76,000 call for “serious exemplary measures to be taken against Durão Barroso” for “dishonouring the EU”

While the political gravy-train is back sloshing its way through the antechambers of power in Portugal (click here), 76,000 European citizens have signed up to a petition demanding that “serious exemplary measures” be taken against former European Commissioner Durão Barroso – the latest career politician to shimmy through the revolving door that links politics with the world of big business.

Diário de Notícias highlights the situation today, saying the petition, launched by EU employees and backed by many Portuguese MEPs, is also calling for an investigation by the Tribunal of Justice.

At issue is Barroso’s new millionaire-salaried job as non-executive president of Goldman Sachs – the financial services company synonymous with everything that is wrong with the world of banking.

As MEP Ana Gomes said at the petition’s inception (click here): “We are talking about a person who was prime minister of Portugal and who had direct intervention also in the purchase of the submarines.

Barroso “was (also) responsible for the whole process of Portuguese collaboration with the so-called torture flights of the CIA”, said the Socialist firebrand. “Thus, I am not in the least bit surprised, with all these issues, that he has ended up with the interests that he has always served, the unscrupulous world of large financial capital hell-bent on financial deregulation.”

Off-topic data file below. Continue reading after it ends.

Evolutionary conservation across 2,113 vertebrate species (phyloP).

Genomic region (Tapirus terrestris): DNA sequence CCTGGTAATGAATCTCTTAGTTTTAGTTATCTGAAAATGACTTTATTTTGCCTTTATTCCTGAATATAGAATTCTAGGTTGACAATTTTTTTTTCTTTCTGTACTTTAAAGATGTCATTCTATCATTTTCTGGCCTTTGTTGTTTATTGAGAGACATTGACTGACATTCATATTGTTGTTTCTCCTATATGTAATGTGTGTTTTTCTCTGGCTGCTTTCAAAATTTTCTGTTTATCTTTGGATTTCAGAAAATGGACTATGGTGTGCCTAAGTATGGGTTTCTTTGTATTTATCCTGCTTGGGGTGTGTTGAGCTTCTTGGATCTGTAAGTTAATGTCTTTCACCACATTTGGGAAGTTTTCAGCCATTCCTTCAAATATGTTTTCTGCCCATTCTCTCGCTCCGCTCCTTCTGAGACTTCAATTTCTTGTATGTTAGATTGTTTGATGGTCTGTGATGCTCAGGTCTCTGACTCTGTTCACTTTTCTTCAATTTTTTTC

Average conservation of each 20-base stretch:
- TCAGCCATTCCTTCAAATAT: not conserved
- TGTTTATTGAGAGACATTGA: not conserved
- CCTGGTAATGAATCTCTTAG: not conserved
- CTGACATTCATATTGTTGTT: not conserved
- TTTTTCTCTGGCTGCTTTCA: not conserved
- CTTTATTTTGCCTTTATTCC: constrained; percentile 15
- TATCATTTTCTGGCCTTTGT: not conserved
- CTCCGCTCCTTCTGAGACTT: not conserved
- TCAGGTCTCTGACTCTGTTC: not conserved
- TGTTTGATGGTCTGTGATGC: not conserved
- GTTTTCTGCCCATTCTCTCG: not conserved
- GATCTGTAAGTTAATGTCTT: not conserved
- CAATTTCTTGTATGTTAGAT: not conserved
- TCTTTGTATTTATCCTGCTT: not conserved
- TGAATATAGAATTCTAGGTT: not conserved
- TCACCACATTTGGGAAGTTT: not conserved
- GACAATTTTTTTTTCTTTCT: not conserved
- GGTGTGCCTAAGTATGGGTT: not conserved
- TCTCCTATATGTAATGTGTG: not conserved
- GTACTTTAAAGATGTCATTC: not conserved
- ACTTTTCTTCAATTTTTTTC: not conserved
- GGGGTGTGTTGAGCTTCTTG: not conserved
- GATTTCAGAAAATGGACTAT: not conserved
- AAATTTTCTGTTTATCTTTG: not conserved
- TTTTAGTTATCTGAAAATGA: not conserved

Indeed, Gomes also blames Barroso for “acting on the basis of fraudulent information” when he hosted the Lajes summit, in the run up to the invasion of Iraq.

“He knew perfectly well (then) that he was acting on the basis of fraudulent information. He knew he was violating international law, but he had no scruples in what he did, politically,” she said.

According to the petition posted on the Change.org website, 150,000 signatures are wanted. Thus there are 73,830 left to collect, as founders list their ‘demands’ in a scathing condemnation of the former face of the European Commission.

Intriguingly, despite the widespread condemnation (click here), Barroso and to a large extent Goldman Sachs have remained silent.

Barroso’s successor, Jean-Claude Juncker, however has said that if he was offered a similar job “in the future”, he “would not take it”.

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